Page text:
Internationally, two very different types of lightning detection and location networks have been developed. The SAFIR two-dimensional VHF interferometer system developed by the French aerospace research organization ONERA and commercialized by Dimensions of France, is used to provide detailed information on all types of lightning activity within a relatively small area. The VLF Arrival-Time Difference (ATD) system designed and operated by the United Kingdom Meteorological Office, detects and locates lightning at very long range, but with less detection efficiency. In addition, other networks cover portions of Europe, Asia, Australia, China, and Canada.

Global Studies

Lightning and Cloud Global lightning signatures from the Defense Meteorological Satellite Program (DMSP) Operational Linescan System (OLS) have been analyzed from the filmstrip imagery which is archived at the National Snow and Ice Data Center in Boulder, Colorado. These signatures show up as horizontal streaks on the film images. The location of each of these streaks has been digitized in order to develop a preliminary database of global lightning activity.

While the database continues to be enlarged, the available data are spotty, making a comprehensive history of global lightning behavior impossible to produce. However, direct digital OLS data are becoming available now which will greatly improve and expand the global lightning database which is an important reference dataset.

Lightning annual, interannual , and seasonal variations could then be compared with other global datasets (e.g. precipitation; global and regional synoptic patterns) both to improve understanding of the role of lightning on a global basis and to use lightning as an indicator of global change.

The Global Electric Circuit

Global Electric Circuit During fair weather, a potential difference of 200,000 to 500,000 Volts exists between the Earth's surface and the ionosphere, with a fair weather current of about 2x10-12 amperes/meter2. It is widely believed that this potential difference is due to the world-wide distribution of thunderstorms.

Present measurements indicate that an average of almost 1 ampere of current flows into the stratosphere during the active phase of a typical thunderstorm. Therefore, to maintain the fair weather global electric current flowing to the surface, one to two thousand thunderstorms must be active at any given time. While present theory suggests that thunderstorms are responsible for the ionospheric potential and atmospheric current for fair weather, the details are not fully understood.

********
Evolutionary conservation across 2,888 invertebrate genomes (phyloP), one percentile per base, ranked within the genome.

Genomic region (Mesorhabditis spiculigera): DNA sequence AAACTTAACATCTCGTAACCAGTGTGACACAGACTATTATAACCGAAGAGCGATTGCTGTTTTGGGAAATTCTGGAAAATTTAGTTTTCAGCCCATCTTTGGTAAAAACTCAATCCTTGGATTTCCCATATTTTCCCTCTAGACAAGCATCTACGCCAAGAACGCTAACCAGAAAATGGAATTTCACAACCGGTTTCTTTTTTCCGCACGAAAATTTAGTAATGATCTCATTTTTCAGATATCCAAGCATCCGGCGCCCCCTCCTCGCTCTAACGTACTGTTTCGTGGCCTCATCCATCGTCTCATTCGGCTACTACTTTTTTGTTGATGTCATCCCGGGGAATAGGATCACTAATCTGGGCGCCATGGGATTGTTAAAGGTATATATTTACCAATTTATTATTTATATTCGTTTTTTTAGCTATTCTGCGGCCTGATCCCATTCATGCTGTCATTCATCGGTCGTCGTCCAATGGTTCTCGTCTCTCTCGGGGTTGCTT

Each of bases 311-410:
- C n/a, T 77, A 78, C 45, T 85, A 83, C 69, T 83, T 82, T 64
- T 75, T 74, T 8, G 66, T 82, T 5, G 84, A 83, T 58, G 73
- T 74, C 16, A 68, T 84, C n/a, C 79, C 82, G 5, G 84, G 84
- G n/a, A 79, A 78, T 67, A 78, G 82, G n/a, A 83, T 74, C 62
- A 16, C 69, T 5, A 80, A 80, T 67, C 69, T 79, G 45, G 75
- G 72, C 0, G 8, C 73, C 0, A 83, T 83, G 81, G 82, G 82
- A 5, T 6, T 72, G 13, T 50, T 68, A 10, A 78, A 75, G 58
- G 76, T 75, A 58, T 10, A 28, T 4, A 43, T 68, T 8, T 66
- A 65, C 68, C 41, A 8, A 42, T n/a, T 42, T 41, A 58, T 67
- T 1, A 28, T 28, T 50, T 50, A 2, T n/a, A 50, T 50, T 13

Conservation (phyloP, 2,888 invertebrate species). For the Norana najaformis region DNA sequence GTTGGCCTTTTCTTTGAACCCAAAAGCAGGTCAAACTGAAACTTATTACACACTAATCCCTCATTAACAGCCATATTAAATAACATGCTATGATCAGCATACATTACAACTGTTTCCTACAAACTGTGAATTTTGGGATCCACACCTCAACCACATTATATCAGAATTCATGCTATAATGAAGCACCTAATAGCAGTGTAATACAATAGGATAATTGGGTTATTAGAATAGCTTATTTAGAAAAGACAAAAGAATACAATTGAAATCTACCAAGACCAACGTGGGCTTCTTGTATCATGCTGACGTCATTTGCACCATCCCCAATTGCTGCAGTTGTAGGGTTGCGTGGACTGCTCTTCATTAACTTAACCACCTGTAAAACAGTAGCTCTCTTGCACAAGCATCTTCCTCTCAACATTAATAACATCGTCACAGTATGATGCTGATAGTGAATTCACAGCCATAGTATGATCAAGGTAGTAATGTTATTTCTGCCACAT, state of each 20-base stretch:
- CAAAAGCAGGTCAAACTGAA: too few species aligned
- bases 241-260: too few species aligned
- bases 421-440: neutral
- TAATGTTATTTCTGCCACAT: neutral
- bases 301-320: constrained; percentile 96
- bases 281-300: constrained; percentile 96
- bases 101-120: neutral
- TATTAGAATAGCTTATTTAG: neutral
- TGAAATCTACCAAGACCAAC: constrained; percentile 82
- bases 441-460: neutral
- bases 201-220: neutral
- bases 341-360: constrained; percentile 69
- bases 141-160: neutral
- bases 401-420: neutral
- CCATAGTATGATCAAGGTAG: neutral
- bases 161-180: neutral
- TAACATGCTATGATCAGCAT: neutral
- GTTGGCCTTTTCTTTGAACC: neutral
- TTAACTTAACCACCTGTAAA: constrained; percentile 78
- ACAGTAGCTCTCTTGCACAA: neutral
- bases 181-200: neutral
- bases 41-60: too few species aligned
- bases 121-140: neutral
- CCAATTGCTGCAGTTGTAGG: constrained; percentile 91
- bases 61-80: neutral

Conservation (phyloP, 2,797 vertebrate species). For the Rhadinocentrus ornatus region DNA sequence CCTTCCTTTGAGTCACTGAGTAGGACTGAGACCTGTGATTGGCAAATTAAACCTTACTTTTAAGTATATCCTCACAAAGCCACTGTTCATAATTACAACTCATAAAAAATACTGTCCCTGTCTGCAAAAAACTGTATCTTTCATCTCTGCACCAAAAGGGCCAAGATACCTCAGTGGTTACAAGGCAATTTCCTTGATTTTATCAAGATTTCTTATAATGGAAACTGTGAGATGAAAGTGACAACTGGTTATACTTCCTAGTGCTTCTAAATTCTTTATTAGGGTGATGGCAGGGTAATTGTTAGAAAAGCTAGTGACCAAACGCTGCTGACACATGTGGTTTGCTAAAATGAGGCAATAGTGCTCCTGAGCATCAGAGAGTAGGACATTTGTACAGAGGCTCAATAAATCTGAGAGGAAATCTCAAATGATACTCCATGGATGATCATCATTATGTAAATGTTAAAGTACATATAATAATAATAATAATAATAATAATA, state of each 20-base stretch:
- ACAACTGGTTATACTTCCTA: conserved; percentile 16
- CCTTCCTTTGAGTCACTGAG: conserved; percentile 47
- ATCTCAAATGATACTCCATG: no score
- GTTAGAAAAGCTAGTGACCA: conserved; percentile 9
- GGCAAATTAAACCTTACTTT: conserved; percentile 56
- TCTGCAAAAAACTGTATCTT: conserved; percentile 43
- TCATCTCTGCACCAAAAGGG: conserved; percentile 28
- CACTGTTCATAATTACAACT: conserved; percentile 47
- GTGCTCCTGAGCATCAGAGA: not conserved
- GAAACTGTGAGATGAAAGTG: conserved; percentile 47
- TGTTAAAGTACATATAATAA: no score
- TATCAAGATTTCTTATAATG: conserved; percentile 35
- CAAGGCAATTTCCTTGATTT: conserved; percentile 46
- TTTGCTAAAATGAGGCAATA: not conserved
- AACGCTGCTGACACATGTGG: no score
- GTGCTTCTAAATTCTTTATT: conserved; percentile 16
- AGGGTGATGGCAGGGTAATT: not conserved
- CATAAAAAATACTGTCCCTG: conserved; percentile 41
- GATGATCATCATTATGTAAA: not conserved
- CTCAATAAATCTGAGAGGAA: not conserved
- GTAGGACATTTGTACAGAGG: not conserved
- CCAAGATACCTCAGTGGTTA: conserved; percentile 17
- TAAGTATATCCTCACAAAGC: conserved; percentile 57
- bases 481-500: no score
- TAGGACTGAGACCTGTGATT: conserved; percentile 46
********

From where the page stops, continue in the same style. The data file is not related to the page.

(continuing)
Ground-based radio frequency measurements of global rates have significant uncertainties and limitations. A high resolution space based sensor is necessary in order to help eliminate some of the present uncertainties associated with measuring global lightning activity.

The OTD is a highly compact combination of optical and electronic elements. It was developed as an in-house project at NASA's Marshall Space Flight Center in Huntsville, Alabama. The name, Optical Transient Detector, refers to its capability to detect the momentary changes in an optical scene which indicates the occurrence of lightning. The OTD instrument is a major advance over previous technology in that it can gather lightning data under daytime conditions as well as at night. In addition, it provides much higher detection efficiency and spatial resolution than has been attained by earlier lightning sensors.

At the heart of the system is a solid-state optical sensor similar in some ways to a TV camera. However, in overall design and many specific features, OTD had to be uniquely designed for the job of observing and measuring lightning from space. Like a TV camera, the OTD has a lens system, a detector array (serving a function somewhat analogous to the retina in the human eye), and circuitry to convert the electronic output of the system's detector array into useful data.

Further Information:

OTD Homepage

Tropical Rainfall Measuring Mission (TRMM)